Looking out my old casement windows the morning after the big snow
For nearly a week now I have been confined to my apartment, too wise to take a chance on the icy sidewalks. My balance has gotten bad in the last few years, and I simply don’t dare risk falling. At my age, the price would be high. But staring at my laptop is bad for my eyes, sitting for too long is bad for my spine, missing my daily walks denies me the rush of endorphins that keeps Depression at bay, and living in the fictional world I am weaving separates me from all sense of reality.
Before the dawn that shows in the featured image on this blog, I stood inside my dark co-op and snapped photographs of the same outdoor scene through the top of a vase that belonged to my mother, the oddly shaped heads of three women in kerchiefs that a neighbor brought me from Africa, and a plant I am saving.
Then I am back at it. Characters enter, speak, ponder their fates, and wander away to make room for other characters to have their say, or to laugh or to weep. This is my mother and her sisters, I remind myself, and they had plenty of cause for weeping, although few of them did–in real life. In the novel, they weep more, are more expressive in general of their emotions. I have to remind myself that these are characters in a novel. Although they are based on my memories of my mother and my aunts and cousins, they are not those people.
Charlotte Cade is not my Aunt Jessie Dean. Charlotte is her own person right from the moment she first makes her appearance. Aunt Virginia isn’t Aunt Margaret, nor is Kendall Ida my mother, Garner Inez. Emily Cade Ainsworth is not Patricia Dean Robertson. Some of them are better, more charming, more principled than their real life counterparts. Some are not. Kendall hears Bill’s voice, and for just that moment believes he is home, but I will never know if my mother heard my father’s voice in the same way.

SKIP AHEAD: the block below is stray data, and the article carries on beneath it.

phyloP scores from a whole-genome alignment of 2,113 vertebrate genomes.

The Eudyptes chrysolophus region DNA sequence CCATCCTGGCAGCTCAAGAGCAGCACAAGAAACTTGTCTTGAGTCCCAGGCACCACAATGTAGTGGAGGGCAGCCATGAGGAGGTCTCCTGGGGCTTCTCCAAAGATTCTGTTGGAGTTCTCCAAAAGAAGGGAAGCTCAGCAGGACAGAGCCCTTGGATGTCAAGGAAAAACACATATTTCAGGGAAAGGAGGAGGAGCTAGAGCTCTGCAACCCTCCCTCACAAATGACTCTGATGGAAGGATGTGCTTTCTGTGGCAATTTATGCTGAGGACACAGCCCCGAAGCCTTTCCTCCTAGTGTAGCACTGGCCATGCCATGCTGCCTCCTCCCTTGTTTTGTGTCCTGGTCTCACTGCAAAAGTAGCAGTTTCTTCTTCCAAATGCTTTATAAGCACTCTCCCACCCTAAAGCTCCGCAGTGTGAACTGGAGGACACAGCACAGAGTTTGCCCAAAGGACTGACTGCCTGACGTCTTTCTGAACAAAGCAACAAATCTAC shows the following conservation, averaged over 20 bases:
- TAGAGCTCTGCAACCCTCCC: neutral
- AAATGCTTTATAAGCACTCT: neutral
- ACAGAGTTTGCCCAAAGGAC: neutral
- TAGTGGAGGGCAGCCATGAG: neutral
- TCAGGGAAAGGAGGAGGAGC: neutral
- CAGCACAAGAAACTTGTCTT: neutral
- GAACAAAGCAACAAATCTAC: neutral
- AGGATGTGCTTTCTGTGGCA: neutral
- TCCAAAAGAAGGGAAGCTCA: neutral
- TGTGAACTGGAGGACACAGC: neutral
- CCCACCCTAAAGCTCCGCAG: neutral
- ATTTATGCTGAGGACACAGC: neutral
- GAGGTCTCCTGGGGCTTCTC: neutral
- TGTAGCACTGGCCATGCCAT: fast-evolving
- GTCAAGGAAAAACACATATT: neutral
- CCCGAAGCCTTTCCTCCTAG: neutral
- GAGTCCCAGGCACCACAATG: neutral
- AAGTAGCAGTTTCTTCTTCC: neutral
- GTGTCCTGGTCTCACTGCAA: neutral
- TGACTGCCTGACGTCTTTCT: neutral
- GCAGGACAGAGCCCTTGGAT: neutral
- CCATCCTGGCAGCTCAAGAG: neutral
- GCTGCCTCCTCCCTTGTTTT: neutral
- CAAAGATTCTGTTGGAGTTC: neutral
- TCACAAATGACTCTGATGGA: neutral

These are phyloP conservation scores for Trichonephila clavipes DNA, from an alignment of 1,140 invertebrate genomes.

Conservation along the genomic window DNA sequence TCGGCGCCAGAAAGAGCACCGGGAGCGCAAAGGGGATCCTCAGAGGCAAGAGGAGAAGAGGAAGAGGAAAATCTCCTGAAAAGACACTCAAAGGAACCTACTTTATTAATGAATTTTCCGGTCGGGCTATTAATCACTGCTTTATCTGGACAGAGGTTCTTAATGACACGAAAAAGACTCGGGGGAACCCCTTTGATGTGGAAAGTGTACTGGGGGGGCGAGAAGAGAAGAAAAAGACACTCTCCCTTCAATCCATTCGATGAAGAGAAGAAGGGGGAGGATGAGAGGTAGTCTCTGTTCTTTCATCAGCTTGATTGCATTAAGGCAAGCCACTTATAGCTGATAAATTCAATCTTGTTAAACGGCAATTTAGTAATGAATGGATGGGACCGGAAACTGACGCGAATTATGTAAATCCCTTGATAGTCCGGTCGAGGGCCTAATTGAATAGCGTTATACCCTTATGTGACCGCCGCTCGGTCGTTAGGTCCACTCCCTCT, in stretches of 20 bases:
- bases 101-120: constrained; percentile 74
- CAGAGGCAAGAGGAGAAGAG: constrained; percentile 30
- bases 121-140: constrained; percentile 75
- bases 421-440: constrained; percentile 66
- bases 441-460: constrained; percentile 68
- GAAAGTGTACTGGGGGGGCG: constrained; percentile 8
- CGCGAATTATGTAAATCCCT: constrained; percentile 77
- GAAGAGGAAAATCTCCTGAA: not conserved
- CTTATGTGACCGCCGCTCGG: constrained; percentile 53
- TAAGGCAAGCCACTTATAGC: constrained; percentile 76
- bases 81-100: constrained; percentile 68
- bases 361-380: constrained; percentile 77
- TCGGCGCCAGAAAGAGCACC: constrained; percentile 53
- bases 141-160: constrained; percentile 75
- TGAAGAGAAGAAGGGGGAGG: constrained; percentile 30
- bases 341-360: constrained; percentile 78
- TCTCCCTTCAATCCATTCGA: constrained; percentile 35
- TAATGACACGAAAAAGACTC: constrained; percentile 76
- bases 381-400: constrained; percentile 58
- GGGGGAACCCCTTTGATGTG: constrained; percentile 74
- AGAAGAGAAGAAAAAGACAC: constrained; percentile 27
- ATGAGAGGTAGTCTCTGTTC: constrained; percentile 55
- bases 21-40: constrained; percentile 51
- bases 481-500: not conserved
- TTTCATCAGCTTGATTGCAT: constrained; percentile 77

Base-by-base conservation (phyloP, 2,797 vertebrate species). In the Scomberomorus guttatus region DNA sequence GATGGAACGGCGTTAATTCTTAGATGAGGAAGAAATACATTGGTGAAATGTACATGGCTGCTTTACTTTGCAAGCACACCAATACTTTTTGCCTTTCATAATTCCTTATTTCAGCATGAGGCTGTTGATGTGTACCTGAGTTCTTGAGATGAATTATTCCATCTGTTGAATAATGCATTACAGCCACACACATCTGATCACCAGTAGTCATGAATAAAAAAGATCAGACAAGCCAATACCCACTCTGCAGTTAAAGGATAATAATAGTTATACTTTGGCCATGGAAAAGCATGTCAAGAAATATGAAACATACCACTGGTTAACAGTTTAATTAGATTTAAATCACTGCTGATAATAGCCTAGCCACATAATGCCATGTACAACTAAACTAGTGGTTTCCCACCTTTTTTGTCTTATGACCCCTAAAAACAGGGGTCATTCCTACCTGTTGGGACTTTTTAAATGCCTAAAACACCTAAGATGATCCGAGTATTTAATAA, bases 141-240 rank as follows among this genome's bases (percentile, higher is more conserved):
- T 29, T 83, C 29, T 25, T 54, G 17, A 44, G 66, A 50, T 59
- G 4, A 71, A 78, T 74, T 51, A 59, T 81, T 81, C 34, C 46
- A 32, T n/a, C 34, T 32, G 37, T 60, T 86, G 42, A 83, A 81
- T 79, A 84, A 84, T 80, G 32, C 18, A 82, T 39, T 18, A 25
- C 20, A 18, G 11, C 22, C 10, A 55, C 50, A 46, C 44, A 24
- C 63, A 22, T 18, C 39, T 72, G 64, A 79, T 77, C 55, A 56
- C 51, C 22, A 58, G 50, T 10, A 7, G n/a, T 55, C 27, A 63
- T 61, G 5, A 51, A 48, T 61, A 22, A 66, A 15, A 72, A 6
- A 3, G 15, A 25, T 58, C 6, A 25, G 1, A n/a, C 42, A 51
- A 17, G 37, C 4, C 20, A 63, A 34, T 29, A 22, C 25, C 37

I periodically lose track of the difference between what happened in my life and what is happening on the page. I ask myself if it matters.
“Right after he bought the land, when I was around ten, Daddy had taken me out in the woods ‘to go squirrel hunting,’ which was his way of teaching me how to sit, perfectly still and quiet, for long stretches of time. Hunting squirrels, for those who don’t know, involves very little hunting and a lot of sitting. We would go out around mid-day, settle ourselves up against a comfortable tree, and wait. If we made noise, of course, the squirrels wouldn’t come near us. Daddy was mindful of the limitations of a ten-year-old and so, in order to make it possible for me to stay the course, he taught me the secret thrill of whispered conversations, and I have never forgotten the intimacy of our hushed voices in the silent woods. “How are you doing, Emily?” he’d whisper.
‘I’m fine, Daddy. My butt itches a little.’
‘Well, baby, you’ll just have to see if you can scratch it without making any noise.’
And I would think it over and usually decide there was no way to accomplish that. In the meantime, it had almost always stopped itching.
‘Do you think the squirrels are scared of us?’
‘No, Emily, I don’t. That’s one thing squirrels know that we don’t. They know how to not be afraid.’
‘How do they know that?’
‘I expect it’s because they live out here in the woods where everything works just right and there’s a fine spirit over all the animals that keeps them from thinking bad thoughts.’
‘May I have the squirrel tails for my collection?’
‘Yes, ma’am. And how’s that collection coming along?’
‘Twelve squirrel tails and eight rabbit tails.’
‘Not too bad, Emily. Not too bad, at all. And that’s probably another reason the squirrels aren’t scared of us. They know we don’t forget them.'”
“I am sixteen years old, and I am standing in front of a coffin looking at the first dead body I have ever seen. The body in the coffin is my father who looks good, I suppose. I don’t have any other dead bodies to compare him to. I hear the adults in the family, and some friends, saying that.‘Bill looks good, don’t you think?’
‘Heck, he looks darned good.’
‘Handsome as ever.’
‘Why you’d hardly even know he’d passed.’
If I had not been apparently struck completely mute during the week since my father died, I might have had a thing or two to say by way of rebuttal. Seriously? ‘You’d hardly even know’?
I can say one thing absolutely for certain. I would know. I do know. I did know the minute I saw him. ‘He needs his glasses!’ I nearly shouted.
What kind of imbecile would say that he couldn’t tell a living person from a stone dead body?”
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